3 Canadian Stocks That Can Stand Up to Inflation

These three Canadian stocks can strengthen your portfolio in this inflationary environment.

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Last week, the Labor Department of the United States announced the Consumer Price Index rose by 4% in May compared to the previous year, which was the lowest increase since March 2021. Although inflation shows signs of slowing down, it is still higher than the Federal Reserve’s guidance of 2%. So, given the inflationary environment, investors can consider buying the following three Canadian stocks that can stand up to inflation.


Dollarama (TSX:DOL) operates 1,507 discounted retail stores, offering a broad range of consumable products at attractive prices. With rising prices creating deeper holes in consumer pockets, more customers are visiting Dollarama stores, thus driving sales. In the first quarter of fiscal 2024, which ended in April, the company’s sales grew by 20.7%. Solid same-store sales growth of 17.1% and net addition of 76 stores over the previous four quarters drove its sales.

Further, its adjusted EBITDA (earnings before interest, tax, depreciation, and amortization) and EPS (earnings per share) grew by 22.1% and 28.6%, respectively. Meanwhile, I expect the uptrend to continue. The company’s management expects to open 60–70 new stores this fiscal year, with a target of reaching a store count of 2,000 by 2031. Besides, the company continues to strengthen its direct sourcing capabilities and improve operational execution to deliver compelling value to its customers, thus driving its same-store sales. So, I believe Dollarama would be an excellent buy in this inflationary environment.

Pizza Pizza Royalty

Pizza Pizza Royalty (TSX:PZA) owns and operates 743 Pizza Pizza and Pizza73 brand restaurants through its franchisees. The company collects royalties from its franchisees based on their sales. So, inflation will have a minimal impact on its financials. Meanwhile, the pizza franchise has delivered impressive quarterly performance, with its same-store sales and adjusted EPS growing by 13.6% and 16.2% in the March-ending quarter, respectively.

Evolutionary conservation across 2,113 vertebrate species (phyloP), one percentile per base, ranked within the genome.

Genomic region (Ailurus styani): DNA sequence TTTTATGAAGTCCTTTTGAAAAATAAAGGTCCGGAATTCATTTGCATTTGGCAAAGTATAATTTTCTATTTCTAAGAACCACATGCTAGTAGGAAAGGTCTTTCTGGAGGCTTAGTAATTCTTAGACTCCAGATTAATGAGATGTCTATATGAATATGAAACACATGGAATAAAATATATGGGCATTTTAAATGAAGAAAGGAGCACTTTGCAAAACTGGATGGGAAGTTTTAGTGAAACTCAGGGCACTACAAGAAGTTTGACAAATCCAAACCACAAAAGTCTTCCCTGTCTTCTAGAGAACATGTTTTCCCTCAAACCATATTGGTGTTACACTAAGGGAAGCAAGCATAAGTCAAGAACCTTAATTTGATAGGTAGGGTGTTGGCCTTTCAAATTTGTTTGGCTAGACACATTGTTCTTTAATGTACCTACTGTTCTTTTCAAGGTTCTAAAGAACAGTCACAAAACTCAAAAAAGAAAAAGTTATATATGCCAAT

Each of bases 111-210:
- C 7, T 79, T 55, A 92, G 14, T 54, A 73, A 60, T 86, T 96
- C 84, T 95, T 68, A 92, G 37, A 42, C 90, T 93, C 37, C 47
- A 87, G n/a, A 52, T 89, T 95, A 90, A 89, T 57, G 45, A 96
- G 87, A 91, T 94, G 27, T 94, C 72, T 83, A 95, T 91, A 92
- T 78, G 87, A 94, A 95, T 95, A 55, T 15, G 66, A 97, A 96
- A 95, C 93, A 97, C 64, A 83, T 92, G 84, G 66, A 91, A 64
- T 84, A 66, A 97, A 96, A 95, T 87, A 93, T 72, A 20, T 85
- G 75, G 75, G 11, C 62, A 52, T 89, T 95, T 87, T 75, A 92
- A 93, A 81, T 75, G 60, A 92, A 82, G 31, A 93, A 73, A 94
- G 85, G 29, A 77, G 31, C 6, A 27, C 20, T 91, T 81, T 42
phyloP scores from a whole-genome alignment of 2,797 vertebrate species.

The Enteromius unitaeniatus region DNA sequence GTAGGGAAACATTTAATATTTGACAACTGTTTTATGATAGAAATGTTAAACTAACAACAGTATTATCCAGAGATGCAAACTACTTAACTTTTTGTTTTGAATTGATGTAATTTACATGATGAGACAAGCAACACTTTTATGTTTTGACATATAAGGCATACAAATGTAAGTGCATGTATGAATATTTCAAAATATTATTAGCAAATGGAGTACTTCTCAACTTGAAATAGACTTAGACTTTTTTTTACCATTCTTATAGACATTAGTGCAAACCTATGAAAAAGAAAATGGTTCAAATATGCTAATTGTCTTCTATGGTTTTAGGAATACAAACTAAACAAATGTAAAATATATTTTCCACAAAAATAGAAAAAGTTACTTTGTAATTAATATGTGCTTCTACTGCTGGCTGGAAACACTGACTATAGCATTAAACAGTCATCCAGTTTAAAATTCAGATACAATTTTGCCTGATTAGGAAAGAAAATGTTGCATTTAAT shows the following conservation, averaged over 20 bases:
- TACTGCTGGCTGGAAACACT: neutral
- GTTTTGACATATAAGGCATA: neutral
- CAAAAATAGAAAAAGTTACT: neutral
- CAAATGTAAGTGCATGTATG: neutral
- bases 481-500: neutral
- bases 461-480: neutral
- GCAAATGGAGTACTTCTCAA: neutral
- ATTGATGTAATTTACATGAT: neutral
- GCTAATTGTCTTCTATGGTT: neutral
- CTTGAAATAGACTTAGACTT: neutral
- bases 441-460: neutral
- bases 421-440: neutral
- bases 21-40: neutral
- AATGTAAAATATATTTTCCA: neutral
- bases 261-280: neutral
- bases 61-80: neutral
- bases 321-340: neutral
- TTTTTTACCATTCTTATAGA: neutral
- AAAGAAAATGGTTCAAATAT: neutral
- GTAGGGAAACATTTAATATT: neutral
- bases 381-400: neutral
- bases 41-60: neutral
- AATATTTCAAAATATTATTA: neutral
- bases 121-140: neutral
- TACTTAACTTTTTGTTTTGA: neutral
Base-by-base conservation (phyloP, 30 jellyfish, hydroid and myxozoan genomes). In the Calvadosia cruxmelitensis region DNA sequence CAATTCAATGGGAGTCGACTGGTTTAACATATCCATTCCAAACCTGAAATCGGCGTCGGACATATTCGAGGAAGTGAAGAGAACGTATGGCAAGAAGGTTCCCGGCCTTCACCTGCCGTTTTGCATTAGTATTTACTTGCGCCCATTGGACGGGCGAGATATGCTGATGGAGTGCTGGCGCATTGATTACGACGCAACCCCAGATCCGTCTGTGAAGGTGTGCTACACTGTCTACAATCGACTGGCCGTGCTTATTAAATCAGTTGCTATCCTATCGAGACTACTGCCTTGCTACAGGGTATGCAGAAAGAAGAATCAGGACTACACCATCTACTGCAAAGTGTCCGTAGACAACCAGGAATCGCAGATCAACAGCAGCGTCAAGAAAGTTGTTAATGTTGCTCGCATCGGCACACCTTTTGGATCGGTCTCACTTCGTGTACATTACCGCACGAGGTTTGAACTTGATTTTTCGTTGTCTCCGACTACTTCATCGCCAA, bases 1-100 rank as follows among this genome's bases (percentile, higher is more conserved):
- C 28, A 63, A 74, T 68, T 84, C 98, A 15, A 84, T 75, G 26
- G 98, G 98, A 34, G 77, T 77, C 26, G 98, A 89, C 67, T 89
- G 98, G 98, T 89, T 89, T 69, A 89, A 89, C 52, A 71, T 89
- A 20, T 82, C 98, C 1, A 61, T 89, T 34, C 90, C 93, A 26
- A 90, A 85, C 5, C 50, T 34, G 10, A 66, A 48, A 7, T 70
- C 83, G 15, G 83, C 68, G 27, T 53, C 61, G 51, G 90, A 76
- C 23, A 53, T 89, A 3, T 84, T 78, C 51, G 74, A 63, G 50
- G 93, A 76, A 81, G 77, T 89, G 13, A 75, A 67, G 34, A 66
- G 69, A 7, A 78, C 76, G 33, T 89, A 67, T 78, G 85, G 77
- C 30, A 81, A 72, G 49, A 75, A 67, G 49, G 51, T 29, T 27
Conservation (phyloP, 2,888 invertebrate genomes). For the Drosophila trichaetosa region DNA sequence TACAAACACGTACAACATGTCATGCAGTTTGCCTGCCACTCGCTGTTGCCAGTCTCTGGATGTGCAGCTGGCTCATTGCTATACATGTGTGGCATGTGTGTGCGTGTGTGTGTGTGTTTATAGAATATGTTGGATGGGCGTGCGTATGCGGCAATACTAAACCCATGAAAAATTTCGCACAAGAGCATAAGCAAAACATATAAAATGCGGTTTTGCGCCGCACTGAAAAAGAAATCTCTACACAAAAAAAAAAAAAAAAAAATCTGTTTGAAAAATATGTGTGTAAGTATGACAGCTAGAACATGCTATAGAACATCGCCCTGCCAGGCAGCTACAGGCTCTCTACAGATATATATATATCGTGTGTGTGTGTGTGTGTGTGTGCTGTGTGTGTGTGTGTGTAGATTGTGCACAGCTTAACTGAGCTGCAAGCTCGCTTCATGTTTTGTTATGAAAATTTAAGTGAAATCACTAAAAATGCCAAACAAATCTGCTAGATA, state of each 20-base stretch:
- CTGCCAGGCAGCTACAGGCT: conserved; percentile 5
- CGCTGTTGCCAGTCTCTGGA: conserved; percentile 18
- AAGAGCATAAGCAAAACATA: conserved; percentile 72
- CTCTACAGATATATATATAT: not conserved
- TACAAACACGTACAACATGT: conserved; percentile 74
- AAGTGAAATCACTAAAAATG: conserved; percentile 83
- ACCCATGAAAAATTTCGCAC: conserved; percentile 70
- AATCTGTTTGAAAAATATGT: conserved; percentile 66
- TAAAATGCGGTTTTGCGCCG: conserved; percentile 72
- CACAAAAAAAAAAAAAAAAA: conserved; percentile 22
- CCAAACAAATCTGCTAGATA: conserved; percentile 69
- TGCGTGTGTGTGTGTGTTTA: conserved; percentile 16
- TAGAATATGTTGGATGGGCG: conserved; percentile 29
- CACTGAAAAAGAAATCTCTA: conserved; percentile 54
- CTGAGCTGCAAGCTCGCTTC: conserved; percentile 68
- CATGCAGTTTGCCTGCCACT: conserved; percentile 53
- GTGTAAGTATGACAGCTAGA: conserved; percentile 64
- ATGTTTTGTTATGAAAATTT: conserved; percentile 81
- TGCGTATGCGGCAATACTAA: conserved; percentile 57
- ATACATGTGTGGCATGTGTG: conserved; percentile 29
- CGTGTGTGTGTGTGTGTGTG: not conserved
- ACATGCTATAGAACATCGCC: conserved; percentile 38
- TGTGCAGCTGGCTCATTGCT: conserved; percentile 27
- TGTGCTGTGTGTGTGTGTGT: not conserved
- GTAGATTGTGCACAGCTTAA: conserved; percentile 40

With the reopening of non-traditional restaurants, value messaging, brand promotions, and renovation of its restaurants, I expect the company to post solid same-store sales growth in the coming quarters. Besides, the company plans to increase its restaurant count by 3-4% this year, which could boost its financials. Amid its financial growth, the company raised its monthly dividend earlier this month by 3.5% to $0.075/share, the seventh increase since April 2020. Besides, its forward yield currently stands at 6.05%, making it an attractive buy.


My final pick would be Enbridge (TSX:ENB), which is involved in transporting oil and natural gas across North America. With around 98% of its adjusted EBITDA underpinned by cost-to-service or fee-based contracts, commodity price fluctuations will have a minimal impact on its financials. Besides, approximately 80% of its adjusted EBITDA enjoys inflation protection, thus lowering the effect of rising prices.

The company also continues its $17 billion secured capital program, with low-risk commercial frameworks covering it. The management expects to put $6.4 billion worth of projects into service over the next two years while the remaining $10.6 billion will be deployed in 2025 and afterward. Amid these growth initiatives, the company’s management expects its adjusted EBITDA to grow at a CAGR (compounded annual growth rate) of 4-6% through 2025 and around 5% after that.

Given its stable, regulated business, high dividend yield of 7.18%, and attractive NTM (next 12 months) price-to-earnings multiple of 16.7, I believe Enbridge would be an ideal buy in this inflationary environment.

This article represents the opinion of the writer, who may disagree with the “official” recommendation position of a Motley Fool premium service or advisor. We’re Motley! Questioning an investing thesis — even one of our own — helps us all think critically about investing and make decisions that help us become smarter, happier, and richer, so we sometimes publish articles that may not be in line with recommendations, rankings or other content.

Fool contributor Rajiv Nanjapla has no position in any of the stocks mentioned. The Motley Fool recommends Enbridge. The Motley Fool has a disclosure policy.

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